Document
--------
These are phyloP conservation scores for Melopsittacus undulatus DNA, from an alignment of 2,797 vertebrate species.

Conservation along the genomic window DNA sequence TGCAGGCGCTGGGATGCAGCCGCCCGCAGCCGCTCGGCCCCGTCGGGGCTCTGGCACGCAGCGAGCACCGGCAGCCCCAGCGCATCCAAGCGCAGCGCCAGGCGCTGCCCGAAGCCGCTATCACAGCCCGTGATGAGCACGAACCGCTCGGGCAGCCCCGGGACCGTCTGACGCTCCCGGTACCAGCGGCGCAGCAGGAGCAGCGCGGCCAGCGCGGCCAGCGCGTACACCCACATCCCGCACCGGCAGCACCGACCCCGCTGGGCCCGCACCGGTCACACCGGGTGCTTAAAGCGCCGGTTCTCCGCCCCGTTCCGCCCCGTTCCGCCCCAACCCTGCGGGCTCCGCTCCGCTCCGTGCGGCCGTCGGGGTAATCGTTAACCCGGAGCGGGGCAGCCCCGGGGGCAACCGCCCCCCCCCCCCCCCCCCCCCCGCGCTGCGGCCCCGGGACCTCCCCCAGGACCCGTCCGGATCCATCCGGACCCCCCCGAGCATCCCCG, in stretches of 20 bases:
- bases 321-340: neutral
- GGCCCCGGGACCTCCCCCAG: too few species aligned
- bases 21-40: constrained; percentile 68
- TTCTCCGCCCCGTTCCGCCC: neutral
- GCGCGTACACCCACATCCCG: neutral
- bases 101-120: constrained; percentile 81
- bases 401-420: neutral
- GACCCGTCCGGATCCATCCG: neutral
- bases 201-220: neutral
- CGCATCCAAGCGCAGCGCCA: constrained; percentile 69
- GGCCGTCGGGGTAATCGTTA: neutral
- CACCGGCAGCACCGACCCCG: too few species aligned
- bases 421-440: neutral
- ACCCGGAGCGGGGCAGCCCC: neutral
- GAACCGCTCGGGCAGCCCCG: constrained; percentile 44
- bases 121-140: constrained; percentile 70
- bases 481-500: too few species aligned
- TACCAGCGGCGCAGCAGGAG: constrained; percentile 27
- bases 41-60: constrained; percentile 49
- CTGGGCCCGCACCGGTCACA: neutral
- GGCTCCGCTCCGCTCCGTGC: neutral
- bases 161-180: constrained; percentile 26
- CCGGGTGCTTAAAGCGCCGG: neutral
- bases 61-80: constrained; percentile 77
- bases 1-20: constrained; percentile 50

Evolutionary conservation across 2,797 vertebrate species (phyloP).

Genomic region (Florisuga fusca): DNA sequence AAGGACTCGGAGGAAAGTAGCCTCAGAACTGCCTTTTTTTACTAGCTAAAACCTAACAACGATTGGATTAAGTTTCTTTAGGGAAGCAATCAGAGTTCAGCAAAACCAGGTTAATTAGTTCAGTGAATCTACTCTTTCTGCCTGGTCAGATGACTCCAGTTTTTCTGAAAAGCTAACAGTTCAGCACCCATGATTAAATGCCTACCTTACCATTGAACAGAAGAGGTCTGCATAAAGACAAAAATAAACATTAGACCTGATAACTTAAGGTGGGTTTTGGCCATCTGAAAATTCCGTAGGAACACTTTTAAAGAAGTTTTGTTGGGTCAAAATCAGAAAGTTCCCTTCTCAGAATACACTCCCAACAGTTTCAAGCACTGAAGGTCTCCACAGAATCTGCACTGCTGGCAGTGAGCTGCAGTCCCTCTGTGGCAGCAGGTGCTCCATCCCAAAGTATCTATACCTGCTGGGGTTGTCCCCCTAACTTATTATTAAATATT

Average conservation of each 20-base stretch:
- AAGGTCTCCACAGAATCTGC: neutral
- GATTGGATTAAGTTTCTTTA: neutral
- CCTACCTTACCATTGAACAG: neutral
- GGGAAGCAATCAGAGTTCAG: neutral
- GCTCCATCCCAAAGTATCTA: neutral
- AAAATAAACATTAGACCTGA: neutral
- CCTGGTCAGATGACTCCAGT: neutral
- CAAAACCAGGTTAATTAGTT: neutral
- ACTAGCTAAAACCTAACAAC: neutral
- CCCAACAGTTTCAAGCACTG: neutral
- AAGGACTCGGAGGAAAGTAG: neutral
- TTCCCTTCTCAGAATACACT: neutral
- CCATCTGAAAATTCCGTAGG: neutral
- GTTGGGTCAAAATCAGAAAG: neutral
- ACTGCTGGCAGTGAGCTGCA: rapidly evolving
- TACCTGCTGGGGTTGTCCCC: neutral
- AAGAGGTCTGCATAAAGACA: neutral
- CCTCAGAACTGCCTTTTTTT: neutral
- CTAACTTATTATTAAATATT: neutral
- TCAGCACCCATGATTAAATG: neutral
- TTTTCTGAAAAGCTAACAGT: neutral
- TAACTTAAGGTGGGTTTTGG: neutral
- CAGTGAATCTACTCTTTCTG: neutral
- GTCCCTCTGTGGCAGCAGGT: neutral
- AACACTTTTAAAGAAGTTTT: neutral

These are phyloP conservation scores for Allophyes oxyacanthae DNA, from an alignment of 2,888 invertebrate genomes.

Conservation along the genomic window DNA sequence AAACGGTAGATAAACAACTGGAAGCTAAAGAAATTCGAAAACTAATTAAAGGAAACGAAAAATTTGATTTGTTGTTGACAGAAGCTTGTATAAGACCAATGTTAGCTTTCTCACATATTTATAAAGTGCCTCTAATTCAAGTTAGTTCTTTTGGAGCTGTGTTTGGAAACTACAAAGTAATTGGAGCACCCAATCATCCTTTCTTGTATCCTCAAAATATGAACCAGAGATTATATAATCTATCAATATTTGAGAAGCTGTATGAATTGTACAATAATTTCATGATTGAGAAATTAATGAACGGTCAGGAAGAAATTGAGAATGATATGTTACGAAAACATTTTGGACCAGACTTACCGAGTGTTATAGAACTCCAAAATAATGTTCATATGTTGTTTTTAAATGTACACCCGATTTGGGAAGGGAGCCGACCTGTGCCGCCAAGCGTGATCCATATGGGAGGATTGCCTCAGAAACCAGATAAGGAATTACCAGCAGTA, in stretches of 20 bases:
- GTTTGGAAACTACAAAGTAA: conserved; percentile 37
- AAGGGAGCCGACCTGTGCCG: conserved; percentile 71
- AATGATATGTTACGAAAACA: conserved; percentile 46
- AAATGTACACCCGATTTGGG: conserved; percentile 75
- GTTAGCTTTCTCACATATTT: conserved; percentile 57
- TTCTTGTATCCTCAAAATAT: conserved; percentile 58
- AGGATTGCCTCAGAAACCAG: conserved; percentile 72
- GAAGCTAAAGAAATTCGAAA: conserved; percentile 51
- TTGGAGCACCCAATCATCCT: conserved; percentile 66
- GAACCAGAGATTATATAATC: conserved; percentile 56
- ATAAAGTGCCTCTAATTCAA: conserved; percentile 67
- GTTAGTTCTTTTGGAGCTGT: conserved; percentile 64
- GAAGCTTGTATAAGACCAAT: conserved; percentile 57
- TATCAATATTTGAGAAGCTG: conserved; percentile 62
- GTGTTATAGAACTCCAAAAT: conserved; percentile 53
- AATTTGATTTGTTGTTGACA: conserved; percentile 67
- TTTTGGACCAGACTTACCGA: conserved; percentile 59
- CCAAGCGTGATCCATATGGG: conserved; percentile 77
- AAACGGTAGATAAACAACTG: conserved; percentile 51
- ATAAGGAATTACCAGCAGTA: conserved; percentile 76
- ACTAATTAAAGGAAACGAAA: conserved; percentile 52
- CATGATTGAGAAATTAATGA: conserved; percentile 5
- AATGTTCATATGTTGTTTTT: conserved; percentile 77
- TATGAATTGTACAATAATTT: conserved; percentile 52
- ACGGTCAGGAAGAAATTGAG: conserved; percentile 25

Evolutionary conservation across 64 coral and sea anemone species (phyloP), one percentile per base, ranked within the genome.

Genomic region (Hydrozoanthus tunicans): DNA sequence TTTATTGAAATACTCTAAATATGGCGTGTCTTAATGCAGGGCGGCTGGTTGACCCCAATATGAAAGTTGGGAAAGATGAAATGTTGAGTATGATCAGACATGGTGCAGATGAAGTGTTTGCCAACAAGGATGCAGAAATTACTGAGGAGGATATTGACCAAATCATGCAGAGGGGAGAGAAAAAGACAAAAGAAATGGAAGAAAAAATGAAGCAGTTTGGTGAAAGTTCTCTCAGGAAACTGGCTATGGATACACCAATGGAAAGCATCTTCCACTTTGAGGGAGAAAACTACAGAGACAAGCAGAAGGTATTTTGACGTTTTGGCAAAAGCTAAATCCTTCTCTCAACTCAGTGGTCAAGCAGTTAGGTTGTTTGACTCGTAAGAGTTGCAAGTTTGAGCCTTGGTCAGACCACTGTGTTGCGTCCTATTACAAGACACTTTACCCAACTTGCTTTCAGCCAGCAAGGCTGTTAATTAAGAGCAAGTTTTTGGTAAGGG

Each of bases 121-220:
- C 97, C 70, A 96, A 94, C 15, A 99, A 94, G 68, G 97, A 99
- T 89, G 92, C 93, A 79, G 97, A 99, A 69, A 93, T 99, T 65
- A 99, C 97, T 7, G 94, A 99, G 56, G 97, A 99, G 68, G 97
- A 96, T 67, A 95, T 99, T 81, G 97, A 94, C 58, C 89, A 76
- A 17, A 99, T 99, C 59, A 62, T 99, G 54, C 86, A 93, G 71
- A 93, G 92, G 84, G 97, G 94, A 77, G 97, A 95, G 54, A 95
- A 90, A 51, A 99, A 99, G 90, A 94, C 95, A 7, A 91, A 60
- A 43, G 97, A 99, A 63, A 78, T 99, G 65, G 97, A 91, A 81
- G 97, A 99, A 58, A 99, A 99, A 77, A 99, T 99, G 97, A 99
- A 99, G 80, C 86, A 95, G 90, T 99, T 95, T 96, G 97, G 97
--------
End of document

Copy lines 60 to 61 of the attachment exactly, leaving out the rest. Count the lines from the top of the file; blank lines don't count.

- AATGATATGTTACGAAAACA: conserved; percentile 46
- AAATGTACACCCGATTTGGG: conserved; percentile 75